September 24, 2001
DiClemente studies teens and Internet sexual content
By Tia Webster
The National Institutes of Health (NIH) has awarded a five-year grant
for more than $3 million to Ralph DiClemente, professor of behavioral
science and health education in the School of Public Health, to examine
what he calls an important but understudied public health issueadolescents
exposure to sexual content on the Internet and its effect on their sexual
Todays youth may spend as much as 20 years of their lives connected
to the Internet, according to some information technology experts. And
with the volume of information available and the ability to access it
anonymously, the Internet is quickly becoming the medium of choice for
adolescents to obtain sexual content.
There is a lot of controversy surrounding this issue but very little
empirical research, said DiClemente, a leader in health promotion
and disease prevention who has extensively researched adolescent health
risks. He has received national recognition for his community-based interventions
aimed at behavioral change and risk reduction in populations at risk for
sexually transmitted diseases and HIV.
Media is inundated with sexual images and content, DiClemente
said. Its very likely that adolescents exposure to this
content may influence their conceptions and intentions about their sexual
behaviors and attitudes.
Past research devoted to identifying the factors associated with sexual
risk-taking behavior has been valuable in designing risk-reduction interventions,
he continued, but the effect of exposure to media that contains sexual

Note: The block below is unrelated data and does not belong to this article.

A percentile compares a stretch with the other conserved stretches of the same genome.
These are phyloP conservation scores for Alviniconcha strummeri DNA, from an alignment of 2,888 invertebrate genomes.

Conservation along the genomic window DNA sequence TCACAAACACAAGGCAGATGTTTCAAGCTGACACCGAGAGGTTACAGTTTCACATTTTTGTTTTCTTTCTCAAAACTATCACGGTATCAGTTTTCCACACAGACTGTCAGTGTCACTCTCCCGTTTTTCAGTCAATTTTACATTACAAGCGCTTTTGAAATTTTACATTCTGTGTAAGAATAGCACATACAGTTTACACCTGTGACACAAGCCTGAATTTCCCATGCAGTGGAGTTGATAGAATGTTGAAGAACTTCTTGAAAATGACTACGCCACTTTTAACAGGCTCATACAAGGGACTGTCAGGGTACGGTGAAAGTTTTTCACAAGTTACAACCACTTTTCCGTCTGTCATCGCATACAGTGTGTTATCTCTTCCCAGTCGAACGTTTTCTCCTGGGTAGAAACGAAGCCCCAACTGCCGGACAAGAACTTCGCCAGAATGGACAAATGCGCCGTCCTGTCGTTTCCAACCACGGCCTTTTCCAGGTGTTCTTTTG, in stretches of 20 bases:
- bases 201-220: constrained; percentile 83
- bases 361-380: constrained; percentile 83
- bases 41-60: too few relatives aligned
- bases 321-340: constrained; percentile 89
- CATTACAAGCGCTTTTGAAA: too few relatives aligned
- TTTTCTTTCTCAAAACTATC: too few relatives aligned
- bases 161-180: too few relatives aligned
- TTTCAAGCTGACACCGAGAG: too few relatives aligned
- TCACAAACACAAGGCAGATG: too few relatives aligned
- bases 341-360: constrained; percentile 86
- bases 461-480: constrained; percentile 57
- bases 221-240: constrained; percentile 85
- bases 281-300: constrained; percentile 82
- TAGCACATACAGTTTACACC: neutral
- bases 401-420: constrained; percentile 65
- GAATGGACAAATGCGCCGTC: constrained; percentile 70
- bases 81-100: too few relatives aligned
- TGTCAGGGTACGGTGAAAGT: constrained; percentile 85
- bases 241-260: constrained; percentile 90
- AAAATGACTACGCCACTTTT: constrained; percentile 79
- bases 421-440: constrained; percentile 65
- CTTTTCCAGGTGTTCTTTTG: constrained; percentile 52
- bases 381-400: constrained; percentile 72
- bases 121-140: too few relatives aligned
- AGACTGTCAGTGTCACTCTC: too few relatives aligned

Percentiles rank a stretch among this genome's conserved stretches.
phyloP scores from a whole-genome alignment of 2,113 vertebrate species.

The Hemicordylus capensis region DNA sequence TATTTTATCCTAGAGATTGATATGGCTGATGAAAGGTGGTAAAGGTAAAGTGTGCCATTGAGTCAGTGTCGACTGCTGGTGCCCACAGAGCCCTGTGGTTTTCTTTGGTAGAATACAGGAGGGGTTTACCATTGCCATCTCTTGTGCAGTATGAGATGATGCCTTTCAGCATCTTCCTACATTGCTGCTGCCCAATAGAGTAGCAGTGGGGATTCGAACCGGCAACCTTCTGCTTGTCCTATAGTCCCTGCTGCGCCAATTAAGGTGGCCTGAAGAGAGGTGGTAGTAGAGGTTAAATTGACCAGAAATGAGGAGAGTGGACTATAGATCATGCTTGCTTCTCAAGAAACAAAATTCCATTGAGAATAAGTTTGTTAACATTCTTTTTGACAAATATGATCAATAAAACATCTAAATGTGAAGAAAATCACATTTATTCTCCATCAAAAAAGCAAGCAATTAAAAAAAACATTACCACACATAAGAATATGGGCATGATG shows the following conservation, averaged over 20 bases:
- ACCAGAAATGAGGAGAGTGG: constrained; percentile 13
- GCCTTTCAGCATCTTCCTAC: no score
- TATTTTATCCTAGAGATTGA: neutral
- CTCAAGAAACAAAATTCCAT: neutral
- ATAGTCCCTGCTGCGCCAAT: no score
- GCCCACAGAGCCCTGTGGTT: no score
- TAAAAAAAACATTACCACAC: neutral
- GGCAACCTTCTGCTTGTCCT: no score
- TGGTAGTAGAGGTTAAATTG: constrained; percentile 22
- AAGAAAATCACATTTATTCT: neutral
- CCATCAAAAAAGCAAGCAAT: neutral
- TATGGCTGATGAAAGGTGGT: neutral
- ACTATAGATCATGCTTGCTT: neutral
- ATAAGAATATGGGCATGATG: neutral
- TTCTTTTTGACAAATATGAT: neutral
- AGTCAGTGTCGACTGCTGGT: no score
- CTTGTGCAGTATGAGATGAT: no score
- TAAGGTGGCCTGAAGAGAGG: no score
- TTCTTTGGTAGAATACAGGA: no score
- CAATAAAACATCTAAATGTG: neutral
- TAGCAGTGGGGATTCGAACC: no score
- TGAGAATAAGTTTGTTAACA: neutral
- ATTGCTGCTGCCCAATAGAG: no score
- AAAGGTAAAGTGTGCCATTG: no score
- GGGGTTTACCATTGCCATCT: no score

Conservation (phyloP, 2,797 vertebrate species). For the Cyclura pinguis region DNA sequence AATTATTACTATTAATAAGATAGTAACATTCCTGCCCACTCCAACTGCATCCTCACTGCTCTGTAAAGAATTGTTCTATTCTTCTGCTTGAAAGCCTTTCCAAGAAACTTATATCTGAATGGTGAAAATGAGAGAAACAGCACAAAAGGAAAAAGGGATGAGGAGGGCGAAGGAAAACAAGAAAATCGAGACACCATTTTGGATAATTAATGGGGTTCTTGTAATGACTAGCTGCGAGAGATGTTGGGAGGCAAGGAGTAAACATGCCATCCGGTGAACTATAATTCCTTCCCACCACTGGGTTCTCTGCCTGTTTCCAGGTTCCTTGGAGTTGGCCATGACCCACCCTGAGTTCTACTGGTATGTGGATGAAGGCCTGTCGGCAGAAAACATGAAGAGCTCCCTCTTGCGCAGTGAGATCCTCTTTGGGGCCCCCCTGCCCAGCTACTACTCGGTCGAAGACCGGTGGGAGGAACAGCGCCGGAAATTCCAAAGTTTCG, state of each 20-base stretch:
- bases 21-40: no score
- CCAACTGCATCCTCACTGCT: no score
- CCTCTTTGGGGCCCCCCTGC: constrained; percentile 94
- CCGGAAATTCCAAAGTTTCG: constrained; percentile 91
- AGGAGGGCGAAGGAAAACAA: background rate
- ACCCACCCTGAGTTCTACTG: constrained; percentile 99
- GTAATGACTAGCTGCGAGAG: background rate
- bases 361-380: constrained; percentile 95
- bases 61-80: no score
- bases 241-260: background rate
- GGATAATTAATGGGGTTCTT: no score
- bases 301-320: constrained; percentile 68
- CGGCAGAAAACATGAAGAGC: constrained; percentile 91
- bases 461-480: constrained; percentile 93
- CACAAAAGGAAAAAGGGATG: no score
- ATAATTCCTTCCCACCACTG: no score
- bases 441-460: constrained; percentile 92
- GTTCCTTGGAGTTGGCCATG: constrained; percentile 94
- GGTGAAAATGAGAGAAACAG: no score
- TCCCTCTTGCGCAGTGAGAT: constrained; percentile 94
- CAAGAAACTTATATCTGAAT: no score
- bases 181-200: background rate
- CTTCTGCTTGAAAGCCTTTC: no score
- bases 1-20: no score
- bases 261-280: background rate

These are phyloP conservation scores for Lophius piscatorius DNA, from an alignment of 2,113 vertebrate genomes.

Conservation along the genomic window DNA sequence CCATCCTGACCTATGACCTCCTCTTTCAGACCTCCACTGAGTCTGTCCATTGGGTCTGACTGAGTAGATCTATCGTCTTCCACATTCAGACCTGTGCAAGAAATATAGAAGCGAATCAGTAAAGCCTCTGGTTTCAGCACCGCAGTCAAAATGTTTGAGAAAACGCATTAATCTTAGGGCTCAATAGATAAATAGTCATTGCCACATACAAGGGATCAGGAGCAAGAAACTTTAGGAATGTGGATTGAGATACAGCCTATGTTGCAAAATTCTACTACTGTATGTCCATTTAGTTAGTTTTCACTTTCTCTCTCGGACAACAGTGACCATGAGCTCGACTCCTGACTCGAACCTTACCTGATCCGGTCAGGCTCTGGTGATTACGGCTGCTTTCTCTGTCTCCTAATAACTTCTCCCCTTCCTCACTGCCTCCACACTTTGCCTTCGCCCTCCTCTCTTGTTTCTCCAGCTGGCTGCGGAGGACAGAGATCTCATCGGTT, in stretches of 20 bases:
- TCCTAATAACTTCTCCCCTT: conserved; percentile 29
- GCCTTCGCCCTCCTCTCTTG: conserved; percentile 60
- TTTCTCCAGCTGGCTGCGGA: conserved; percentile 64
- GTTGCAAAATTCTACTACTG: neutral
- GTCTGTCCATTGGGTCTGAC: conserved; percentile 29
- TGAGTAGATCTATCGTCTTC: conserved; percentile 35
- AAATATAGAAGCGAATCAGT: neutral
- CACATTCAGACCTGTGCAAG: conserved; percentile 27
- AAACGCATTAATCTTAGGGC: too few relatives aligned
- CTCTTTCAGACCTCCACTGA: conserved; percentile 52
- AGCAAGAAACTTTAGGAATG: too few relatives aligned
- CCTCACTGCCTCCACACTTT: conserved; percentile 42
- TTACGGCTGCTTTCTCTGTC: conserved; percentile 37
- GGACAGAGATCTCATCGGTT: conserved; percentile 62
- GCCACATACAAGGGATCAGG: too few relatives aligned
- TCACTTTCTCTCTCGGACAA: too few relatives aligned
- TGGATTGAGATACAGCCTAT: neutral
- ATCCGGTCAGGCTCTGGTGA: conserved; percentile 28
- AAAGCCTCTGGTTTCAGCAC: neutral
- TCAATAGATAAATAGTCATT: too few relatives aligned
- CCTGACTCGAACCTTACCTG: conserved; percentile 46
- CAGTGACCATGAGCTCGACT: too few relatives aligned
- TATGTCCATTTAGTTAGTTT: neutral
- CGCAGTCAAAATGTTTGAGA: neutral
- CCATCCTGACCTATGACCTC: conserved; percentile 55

content has been understudied.
The study will involve an interdisciplinary collaboration between researchers
at the School of Public Health and the University of Georgia Public Health
Information Technology Laboratory. The academic institutions also will
be assisted by Harris Inter-active, a leading Internet research company
with extensive experience in conducting studies of media exposure and
adolescent health. The research team will conduct a prospective study
among a national probability sample of 865 U.S. adolescents, 1416
years old. Researchers will follow each adolescents Internet usage
for a 16-month period.
The Internet is a non-threatening and private way for adolescents
to explore sexual information, DiClemente said. If used to
its full potential, it can provide adolescents with comprehensive education
about sexual health. Unfortunately, for every accurate, positive and sexual
health-promoting message on the Web, there are countless inaccurate, negative
and sexually explicit messages that may be inappropriate and harmful for
A recent study by National Public Radio, the Kaiser Family Foundation and the Harvards Kennedy School Government found that, in households with Internet access, 31 percent of teenagers 1017 years old and 45 percent of teenagers 1417 years old reported seeing a sexually erotic site, even if by accident. These findings indicate that many teens come across sexually explicit web content, either intentionally or inadvertently, DiClemente noted.